A Tribute to Wes Craven
Today would have been Wes Craven’s 79th birthday. Even though I've never met him, I still miss him, every day. We’ve lost a number of horror greats over the past few years, but his death hit me the most. In a lot of very real ways, he is the reason I got into horror and stayed with it, through its ebbs and flows. His birth snuck up on me, but I didn't want to let it pass without saying anything. I don’t really have much to say outside of he’s missed and loved, but I do want to bring up two moments in my life that he touched.
When I was a kid, horror meant Universal Monster movies. By the 80s, those movies were completely divorced from my reality. With their dark castles and gothic flair they felt more like a fantasy than a horror film. But they were my gateways into the genre, followed by the Abbott and Costello movies and a couple Hammer films like Horror of Dracula. My dad loved these monster movies and so that was my daily horror infusion. By 1980 standards, they were pretty safe.
It wasn’t until I watched A Nightmare on Elm Street (way too young, I might add) that I realized what horror actually was. Three movies defined my childhood: Psycho, Alien and A Nightmare on Elm Street. These movies had a profound effect on me. Two of them I couldn't finish in one sitting because their iconic scenes terrified me so much. But A Nightmare on Elm Street was special. It horrified me in ways the other two didn't and in ways I had never experienced before. For a film filled with the fantastical, it felt the most real to me. They were normal kids, living in the suburbs. And they were being stalked by something they couldn't fight; something that hunted them because of their parents. The way Craven melded the dreams with reality confused my young mind so that I was never really sure if what I was watching was the dream world or the waking world. I think he was incredibly successful with that aesthetic, which I wish the remake had aped.
But the moment that hooked me was Tina’s death. It affected me in ways I'd assume the original viewers of Psycho were affected with Marion Crane’s death. I thought Tina was the heroine because she was the first person we followed; hers was the original point of view. And then her body was lifted in the air, slashes ripped across her stomach. Blood pooled and then oozed out of those horrific gashes in an uncontrolled mess. And then she was dragged across the fucking wall and ceiling?! What kind of shit was this?! I was transfixed in horror. At that moment, horror became real for me. Movies became real. They became dangerous. There was this world out there that maybe I shouldn't see. But, boy did I want to.
It was the first time I became aware of the magic of movies. I both wanted to know how that effect was accomplished and was too terrified to find out. It was also the first time I became wholly aware that there were people involved in the making of movies. Wes was the first director I would know by name. The first director I would seek out movies by. I credit him with fueling my passion for horror movies. Because of him, I devoured any and all horror films I could find. I would stand in the horror aisle, looking at the covers in trepidation. Wondering what new horrors would be hidden in that magical tape. And when my parents wouldn't relent and get me those terrifying movies, I sought out books that they didn't realize were inappropriate.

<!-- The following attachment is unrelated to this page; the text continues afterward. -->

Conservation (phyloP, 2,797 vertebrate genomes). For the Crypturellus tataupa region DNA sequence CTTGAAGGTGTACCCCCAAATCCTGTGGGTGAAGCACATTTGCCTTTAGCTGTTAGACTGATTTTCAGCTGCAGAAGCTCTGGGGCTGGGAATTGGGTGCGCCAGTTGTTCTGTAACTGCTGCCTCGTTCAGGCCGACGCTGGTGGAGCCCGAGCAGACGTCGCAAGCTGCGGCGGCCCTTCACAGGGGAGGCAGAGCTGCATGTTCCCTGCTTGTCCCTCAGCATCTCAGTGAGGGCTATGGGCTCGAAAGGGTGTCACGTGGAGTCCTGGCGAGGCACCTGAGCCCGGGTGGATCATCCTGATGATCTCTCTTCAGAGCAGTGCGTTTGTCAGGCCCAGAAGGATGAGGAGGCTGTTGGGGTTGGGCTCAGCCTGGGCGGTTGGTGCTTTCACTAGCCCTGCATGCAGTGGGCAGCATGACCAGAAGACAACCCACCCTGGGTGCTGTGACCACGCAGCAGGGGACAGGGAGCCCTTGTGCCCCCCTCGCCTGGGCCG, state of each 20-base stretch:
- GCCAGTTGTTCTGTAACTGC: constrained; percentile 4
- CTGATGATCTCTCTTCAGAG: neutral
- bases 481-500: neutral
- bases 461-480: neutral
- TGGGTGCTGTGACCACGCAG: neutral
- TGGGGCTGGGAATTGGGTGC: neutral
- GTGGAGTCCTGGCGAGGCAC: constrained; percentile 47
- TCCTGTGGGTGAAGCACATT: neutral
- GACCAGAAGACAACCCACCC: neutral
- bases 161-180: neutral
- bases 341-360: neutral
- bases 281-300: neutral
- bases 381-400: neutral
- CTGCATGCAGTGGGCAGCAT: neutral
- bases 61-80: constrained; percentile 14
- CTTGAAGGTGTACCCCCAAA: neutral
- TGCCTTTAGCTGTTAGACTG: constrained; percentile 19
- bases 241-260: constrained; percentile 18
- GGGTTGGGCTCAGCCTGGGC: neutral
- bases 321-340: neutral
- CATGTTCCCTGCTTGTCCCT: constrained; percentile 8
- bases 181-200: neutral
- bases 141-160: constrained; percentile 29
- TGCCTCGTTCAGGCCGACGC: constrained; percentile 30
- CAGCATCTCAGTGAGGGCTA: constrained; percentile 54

When the 90s came, my love affair with horror was slowly dying. My parents thought the movies were too violent so my chances of renting them slowed. I started reading Stephen King and lost track of what was out, with a couple notable exceptions. So I missed Scream when it was first theatrically released. It wasn’t until I could rent it that I even checked it out. And holy cow. It brought me back to when I was a kid, first watching A Nightmare on Elm Street. It was like I never left. But instead of the absolute horror plastered on my face, it was a huge grin. Granted, that grin was sometimes hidden behind my fingers as I gasped at what was happening. Here, again, Wes managed to sink his claws into me and drag me back into horror. After that movie blew my teenage mind, I went digging for other 90s movies I had missed. Gems like Candyman and In the Mouth of Madness and Jacob’s Ladder. More mature horror. The 90s seemed to have a different feel. It was more cynical than the joviality of the 80s. There was an edge to this decade. Even the humor of Scream felt different; caustic and a little dangerous.
Since then, I've been a lifelong lover of all things horror. Only a few Horror Masters have truly affected me and at the top of the list is Wes Craven. So thank you, sir. You instilled a love of the genre in me at an early age and, when I needed a little jolt, you brought me back in. It’s because of you that I’m writing about horror. I’m sure I’m not alone in this sentiment. On this day, I just want to say you are missed.
Thank you for everything.